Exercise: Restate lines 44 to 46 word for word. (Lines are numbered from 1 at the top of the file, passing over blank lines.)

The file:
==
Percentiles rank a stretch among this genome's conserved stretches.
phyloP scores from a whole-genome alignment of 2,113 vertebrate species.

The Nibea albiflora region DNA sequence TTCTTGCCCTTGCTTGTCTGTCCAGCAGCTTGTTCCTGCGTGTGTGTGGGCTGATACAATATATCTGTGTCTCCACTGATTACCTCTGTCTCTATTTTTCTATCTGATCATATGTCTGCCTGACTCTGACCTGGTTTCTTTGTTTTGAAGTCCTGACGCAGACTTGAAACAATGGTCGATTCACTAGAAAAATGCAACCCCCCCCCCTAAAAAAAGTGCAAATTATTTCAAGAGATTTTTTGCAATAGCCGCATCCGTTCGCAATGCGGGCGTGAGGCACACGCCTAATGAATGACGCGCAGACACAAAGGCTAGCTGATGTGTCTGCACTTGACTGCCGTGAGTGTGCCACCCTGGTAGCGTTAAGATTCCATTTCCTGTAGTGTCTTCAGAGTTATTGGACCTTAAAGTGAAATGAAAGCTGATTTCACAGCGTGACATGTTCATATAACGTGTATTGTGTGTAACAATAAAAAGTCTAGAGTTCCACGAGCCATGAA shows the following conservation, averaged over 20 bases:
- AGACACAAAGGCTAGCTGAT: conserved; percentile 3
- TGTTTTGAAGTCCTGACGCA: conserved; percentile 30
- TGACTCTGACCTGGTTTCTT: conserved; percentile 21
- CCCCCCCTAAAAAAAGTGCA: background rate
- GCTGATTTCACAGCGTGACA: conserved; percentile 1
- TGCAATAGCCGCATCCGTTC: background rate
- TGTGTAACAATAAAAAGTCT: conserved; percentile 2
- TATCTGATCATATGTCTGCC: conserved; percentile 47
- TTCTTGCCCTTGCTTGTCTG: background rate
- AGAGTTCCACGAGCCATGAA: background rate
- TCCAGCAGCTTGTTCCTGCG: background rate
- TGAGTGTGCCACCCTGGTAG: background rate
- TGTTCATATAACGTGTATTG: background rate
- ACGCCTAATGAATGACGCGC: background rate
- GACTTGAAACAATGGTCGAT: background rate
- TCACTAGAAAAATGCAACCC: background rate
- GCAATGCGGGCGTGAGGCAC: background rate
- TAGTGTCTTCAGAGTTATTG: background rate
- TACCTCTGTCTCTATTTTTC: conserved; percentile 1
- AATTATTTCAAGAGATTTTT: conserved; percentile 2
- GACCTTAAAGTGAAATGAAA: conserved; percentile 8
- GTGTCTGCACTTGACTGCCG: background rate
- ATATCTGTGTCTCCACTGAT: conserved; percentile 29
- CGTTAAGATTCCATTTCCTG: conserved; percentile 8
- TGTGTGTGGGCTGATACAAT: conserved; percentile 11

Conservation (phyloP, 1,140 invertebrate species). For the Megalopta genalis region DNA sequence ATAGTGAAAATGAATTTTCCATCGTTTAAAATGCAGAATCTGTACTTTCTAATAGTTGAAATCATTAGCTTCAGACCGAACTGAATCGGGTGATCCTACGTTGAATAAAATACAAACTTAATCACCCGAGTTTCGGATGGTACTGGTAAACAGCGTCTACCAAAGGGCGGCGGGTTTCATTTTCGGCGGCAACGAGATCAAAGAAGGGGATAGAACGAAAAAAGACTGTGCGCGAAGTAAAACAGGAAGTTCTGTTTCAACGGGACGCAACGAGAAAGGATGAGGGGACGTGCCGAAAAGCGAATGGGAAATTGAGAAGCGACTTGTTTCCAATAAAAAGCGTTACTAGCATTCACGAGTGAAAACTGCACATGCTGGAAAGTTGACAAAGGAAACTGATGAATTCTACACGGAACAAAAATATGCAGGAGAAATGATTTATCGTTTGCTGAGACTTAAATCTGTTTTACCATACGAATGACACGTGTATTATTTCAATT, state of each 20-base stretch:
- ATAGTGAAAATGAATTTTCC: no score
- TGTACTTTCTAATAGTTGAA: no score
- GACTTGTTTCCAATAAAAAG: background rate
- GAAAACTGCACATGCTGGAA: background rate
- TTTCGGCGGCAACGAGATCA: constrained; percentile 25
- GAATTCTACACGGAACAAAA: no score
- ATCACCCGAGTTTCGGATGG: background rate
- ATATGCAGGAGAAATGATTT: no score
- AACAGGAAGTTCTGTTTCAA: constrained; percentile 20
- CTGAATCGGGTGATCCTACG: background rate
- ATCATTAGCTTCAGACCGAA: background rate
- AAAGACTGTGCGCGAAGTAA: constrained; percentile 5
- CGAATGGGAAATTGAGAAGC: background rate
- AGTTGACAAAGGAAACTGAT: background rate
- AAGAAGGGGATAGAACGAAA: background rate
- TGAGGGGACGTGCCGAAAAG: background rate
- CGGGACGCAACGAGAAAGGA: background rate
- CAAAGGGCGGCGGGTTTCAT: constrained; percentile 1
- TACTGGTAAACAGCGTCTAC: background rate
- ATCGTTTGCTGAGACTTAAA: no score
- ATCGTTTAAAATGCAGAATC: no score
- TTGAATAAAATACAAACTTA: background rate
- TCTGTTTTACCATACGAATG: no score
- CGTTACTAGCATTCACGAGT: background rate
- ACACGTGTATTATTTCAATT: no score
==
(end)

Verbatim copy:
- AAGAAGGGGATAGAACGAAA: background rate
- TGAGGGGACGTGCCGAAAAG: background rate
- CGGGACGCAACGAGAAAGGA: background rate